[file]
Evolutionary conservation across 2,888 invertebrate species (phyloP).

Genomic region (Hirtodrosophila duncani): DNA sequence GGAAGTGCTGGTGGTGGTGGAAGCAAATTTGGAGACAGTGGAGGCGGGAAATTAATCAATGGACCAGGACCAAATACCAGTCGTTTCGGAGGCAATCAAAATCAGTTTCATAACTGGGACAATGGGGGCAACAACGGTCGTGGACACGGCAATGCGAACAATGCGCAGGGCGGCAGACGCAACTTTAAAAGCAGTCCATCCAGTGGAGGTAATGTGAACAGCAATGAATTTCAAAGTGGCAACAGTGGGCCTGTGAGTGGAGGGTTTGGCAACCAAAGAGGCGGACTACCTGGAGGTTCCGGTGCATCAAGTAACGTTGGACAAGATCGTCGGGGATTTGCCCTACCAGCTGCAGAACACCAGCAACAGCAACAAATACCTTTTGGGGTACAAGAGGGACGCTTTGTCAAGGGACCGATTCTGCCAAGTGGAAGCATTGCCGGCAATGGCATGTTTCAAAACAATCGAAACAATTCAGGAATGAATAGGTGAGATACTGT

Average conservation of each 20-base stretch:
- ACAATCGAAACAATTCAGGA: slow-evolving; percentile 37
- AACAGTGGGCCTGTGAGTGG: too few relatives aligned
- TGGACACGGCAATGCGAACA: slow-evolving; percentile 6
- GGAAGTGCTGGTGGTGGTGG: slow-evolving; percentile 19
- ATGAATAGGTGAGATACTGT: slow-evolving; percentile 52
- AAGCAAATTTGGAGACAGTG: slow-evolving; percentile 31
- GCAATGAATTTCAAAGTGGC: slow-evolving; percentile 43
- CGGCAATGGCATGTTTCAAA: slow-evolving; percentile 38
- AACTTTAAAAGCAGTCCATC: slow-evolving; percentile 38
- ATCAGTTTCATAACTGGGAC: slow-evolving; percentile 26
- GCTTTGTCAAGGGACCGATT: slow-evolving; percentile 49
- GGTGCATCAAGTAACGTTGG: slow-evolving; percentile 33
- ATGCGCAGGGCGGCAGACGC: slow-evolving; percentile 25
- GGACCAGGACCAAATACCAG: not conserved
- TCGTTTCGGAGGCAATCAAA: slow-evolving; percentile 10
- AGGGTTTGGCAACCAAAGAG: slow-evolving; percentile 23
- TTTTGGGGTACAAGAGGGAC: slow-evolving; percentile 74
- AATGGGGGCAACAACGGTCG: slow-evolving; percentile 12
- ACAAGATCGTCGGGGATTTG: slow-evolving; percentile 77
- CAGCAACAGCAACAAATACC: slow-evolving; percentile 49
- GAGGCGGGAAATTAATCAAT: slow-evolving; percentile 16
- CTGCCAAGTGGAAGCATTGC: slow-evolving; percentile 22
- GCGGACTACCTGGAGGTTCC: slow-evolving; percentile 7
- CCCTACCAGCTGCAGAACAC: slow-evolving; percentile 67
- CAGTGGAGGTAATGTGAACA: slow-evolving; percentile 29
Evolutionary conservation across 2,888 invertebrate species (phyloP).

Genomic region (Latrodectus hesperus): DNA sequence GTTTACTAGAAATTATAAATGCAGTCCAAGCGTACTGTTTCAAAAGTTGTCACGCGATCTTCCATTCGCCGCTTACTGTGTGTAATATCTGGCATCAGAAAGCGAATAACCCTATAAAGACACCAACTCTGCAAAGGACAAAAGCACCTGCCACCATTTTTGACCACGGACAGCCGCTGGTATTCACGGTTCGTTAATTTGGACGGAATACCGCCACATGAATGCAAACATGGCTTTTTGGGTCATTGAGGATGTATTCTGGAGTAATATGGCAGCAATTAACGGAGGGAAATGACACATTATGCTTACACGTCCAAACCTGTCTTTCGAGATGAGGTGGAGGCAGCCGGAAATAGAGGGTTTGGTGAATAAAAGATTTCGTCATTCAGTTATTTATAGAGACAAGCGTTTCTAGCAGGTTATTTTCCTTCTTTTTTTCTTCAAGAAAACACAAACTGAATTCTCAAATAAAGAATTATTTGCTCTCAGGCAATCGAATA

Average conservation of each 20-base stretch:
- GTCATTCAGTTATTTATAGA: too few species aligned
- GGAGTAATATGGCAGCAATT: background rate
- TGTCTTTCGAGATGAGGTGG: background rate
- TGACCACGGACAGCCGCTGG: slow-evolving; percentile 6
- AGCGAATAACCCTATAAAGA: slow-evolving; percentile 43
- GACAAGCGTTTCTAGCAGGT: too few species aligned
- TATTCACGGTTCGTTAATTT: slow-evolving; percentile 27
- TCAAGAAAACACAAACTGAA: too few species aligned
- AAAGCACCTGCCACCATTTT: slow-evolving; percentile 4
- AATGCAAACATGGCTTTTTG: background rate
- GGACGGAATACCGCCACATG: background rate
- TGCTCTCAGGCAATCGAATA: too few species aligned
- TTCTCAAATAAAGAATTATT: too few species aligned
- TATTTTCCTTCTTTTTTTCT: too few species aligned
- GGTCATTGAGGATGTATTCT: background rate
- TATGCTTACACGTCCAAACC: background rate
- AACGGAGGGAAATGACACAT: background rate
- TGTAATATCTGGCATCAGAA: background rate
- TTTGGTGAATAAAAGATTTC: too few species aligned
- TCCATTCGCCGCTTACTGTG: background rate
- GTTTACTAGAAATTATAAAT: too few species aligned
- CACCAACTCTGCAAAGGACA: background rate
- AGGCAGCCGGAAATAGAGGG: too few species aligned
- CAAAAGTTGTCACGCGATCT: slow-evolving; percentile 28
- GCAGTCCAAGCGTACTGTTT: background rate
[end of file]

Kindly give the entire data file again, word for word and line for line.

Evolutionary conservation across 2,888 invertebrate species (phyloP).

Genomic region (Hirtodrosophila duncani): DNA sequence GGAAGTGCTGGTGGTGGTGGAAGCAAATTTGGAGACAGTGGAGGCGGGAAATTAATCAATGGACCAGGACCAAATACCAGTCGTTTCGGAGGCAATCAAAATCAGTTTCATAACTGGGACAATGGGGGCAACAACGGTCGTGGACACGGCAATGCGAACAATGCGCAGGGCGGCAGACGCAACTTTAAAAGCAGTCCATCCAGTGGAGGTAATGTGAACAGCAATGAATTTCAAAGTGGCAACAGTGGGCCTGTGAGTGGAGGGTTTGGCAACCAAAGAGGCGGACTACCTGGAGGTTCCGGTGCATCAAGTAACGTTGGACAAGATCGTCGGGGATTTGCCCTACCAGCTGCAGAACACCAGCAACAGCAACAAATACCTTTTGGGGTACAAGAGGGACGCTTTGTCAAGGGACCGATTCTGCCAAGTGGAAGCATTGCCGGCAATGGCATGTTTCAAAACAATCGAAACAATTCAGGAATGAATAGGTGAGATACTGT

Average conservation of each 20-base stretch:
- ACAATCGAAACAATTCAGGA: slow-evolving; percentile 37
- AACAGTGGGCCTGTGAGTGG: too few relatives aligned
- TGGACACGGCAATGCGAACA: slow-evolving; percentile 6
- GGAAGTGCTGGTGGTGGTGG: slow-evolving; percentile 19
- ATGAATAGGTGAGATACTGT: slow-evolving; percentile 52
- AAGCAAATTTGGAGACAGTG: slow-evolving; percentile 31
- GCAATGAATTTCAAAGTGGC: slow-evolving; percentile 43
- CGGCAATGGCATGTTTCAAA: slow-evolving; percentile 38
- AACTTTAAAAGCAGTCCATC: slow-evolving; percentile 38
- ATCAGTTTCATAACTGGGAC: slow-evolving; percentile 26
- GCTTTGTCAAGGGACCGATT: slow-evolving; percentile 49
- GGTGCATCAAGTAACGTTGG: slow-evolving; percentile 33
- ATGCGCAGGGCGGCAGACGC: slow-evolving; percentile 25
- GGACCAGGACCAAATACCAG: not conserved
- TCGTTTCGGAGGCAATCAAA: slow-evolving; percentile 10
- AGGGTTTGGCAACCAAAGAG: slow-evolving; percentile 23
- TTTTGGGGTACAAGAGGGAC: slow-evolving; percentile 74
- AATGGGGGCAACAACGGTCG: slow-evolving; percentile 12
- ACAAGATCGTCGGGGATTTG: slow-evolving; percentile 77
- CAGCAACAGCAACAAATACC: slow-evolving; percentile 49
- GAGGCGGGAAATTAATCAAT: slow-evolving; percentile 16
- CTGCCAAGTGGAAGCATTGC: slow-evolving; percentile 22
- GCGGACTACCTGGAGGTTCC: slow-evolving; percentile 7
- CCCTACCAGCTGCAGAACAC: slow-evolving; percentile 67
- CAGTGGAGGTAATGTGAACA: slow-evolving; percentile 29
Evolutionary conservation across 2,888 invertebrate species (phyloP).

Genomic region (Latrodectus hesperus): DNA sequence GTTTACTAGAAATTATAAATGCAGTCCAAGCGTACTGTTTCAAAAGTTGTCACGCGATCTTCCATTCGCCGCTTACTGTGTGTAATATCTGGCATCAGAAAGCGAATAACCCTATAAAGACACCAACTCTGCAAAGGACAAAAGCACCTGCCACCATTTTTGACCACGGACAGCCGCTGGTATTCACGGTTCGTTAATTTGGACGGAATACCGCCACATGAATGCAAACATGGCTTTTTGGGTCATTGAGGATGTATTCTGGAGTAATATGGCAGCAATTAACGGAGGGAAATGACACATTATGCTTACACGTCCAAACCTGTCTTTCGAGATGAGGTGGAGGCAGCCGGAAATAGAGGGTTTGGTGAATAAAAGATTTCGTCATTCAGTTATTTATAGAGACAAGCGTTTCTAGCAGGTTATTTTCCTTCTTTTTTTCTTCAAGAAAACACAAACTGAATTCTCAAATAAAGAATTATTTGCTCTCAGGCAATCGAATA

Average conservation of each 20-base stretch:
- GTCATTCAGTTATTTATAGA: too few species aligned
- GGAGTAATATGGCAGCAATT: background rate
- TGTCTTTCGAGATGAGGTGG: background rate
- TGACCACGGACAGCCGCTGG: slow-evolving; percentile 6
- AGCGAATAACCCTATAAAGA: slow-evolving; percentile 43
- GACAAGCGTTTCTAGCAGGT: too few species aligned
- TATTCACGGTTCGTTAATTT: slow-evolving; percentile 27
- TCAAGAAAACACAAACTGAA: too few species aligned
- AAAGCACCTGCCACCATTTT: slow-evolving; percentile 4
- AATGCAAACATGGCTTTTTG: background rate
- GGACGGAATACCGCCACATG: background rate
- TGCTCTCAGGCAATCGAATA: too few species aligned
- TTCTCAAATAAAGAATTATT: too few species aligned
- TATTTTCCTTCTTTTTTTCT: too few species aligned
- GGTCATTGAGGATGTATTCT: background rate
- TATGCTTACACGTCCAAACC: background rate
- AACGGAGGGAAATGACACAT: background rate
- TGTAATATCTGGCATCAGAA: background rate
- TTTGGTGAATAAAAGATTTC: too few species aligned
- TCCATTCGCCGCTTACTGTG: background rate
- GTTTACTAGAAATTATAAAT: too few species aligned
- CACCAACTCTGCAAAGGACA: background rate
- AGGCAGCCGGAAATAGAGGG: too few species aligned
- CAAAAGTTGTCACGCGATCT: slow-evolving; percentile 28
- GCAGTCCAAGCGTACTGTTT: background rate